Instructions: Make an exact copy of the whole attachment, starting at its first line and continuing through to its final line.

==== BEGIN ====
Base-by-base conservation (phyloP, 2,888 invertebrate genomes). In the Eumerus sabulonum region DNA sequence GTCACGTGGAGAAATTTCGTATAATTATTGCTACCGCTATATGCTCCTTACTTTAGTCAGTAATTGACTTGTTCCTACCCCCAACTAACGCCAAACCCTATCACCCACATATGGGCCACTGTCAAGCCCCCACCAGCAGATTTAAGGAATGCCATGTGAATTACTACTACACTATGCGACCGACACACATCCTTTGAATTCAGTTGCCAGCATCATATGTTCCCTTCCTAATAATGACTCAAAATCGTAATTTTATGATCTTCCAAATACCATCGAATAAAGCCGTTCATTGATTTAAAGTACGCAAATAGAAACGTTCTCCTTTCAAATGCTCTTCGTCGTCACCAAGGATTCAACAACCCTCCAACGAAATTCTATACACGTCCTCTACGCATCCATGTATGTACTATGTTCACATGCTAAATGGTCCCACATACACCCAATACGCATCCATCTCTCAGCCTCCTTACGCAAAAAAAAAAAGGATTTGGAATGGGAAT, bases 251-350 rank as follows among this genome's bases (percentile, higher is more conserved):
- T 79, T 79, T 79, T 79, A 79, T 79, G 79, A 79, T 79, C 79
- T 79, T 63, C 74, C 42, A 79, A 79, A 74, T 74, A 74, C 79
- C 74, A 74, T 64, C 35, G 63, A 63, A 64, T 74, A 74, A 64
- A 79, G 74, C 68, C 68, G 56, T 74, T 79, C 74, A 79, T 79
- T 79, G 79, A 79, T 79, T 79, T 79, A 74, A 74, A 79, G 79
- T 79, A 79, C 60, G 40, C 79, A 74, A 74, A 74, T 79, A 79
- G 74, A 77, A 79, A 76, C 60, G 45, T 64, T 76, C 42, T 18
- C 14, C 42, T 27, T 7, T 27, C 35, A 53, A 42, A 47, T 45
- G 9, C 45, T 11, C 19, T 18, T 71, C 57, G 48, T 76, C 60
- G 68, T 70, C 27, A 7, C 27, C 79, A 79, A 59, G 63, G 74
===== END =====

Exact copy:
Base-by-base conservation (phyloP, 2,888 invertebrate genomes). In the Eumerus sabulonum region DNA sequence GTCACGTGGAGAAATTTCGTATAATTATTGCTACCGCTATATGCTCCTTACTTTAGTCAGTAATTGACTTGTTCCTACCCCCAACTAACGCCAAACCCTATCACCCACATATGGGCCACTGTCAAGCCCCCACCAGCAGATTTAAGGAATGCCATGTGAATTACTACTACACTATGCGACCGACACACATCCTTTGAATTCAGTTGCCAGCATCATATGTTCCCTTCCTAATAATGACTCAAAATCGTAATTTTATGATCTTCCAAATACCATCGAATAAAGCCGTTCATTGATTTAAAGTACGCAAATAGAAACGTTCTCCTTTCAAATGCTCTTCGTCGTCACCAAGGATTCAACAACCCTCCAACGAAATTCTATACACGTCCTCTACGCATCCATGTATGTACTATGTTCACATGCTAAATGGTCCCACATACACCCAATACGCATCCATCTCTCAGCCTCCTTACGCAAAAAAAAAAAGGATTTGGAATGGGAAT, bases 251-350 rank as follows among this genome's bases (percentile, higher is more conserved):
- T 79, T 79, T 79, T 79, A 79, T 79, G 79, A 79, T 79, C 79
- T 79, T 63, C 74, C 42, A 79, A 79, A 74, T 74, A 74, C 79
- C 74, A 74, T 64, C 35, G 63, A 63, A 64, T 74, A 74, A 64
- A 79, G 74, C 68, C 68, G 56, T 74, T 79, C 74, A 79, T 79
- T 79, G 79, A 79, T 79, T 79, T 79, A 74, A 74, A 79, G 79
- T 79, A 79, C 60, G 40, C 79, A 74, A 74, A 74, T 79, A 79
- G 74, A 77, A 79, A 76, C 60, G 45, T 64, T 76, C 42, T 18
- C 14, C 42, T 27, T 7, T 27, C 35, A 53, A 42, A 47, T 45
- G 9, C 45, T 11, C 19, T 18, T 71, C 57, G 48, T 76, C 60
- G 68, T 70, C 27, A 7, C 27, C 79, A 79, A 59, G 63, G 74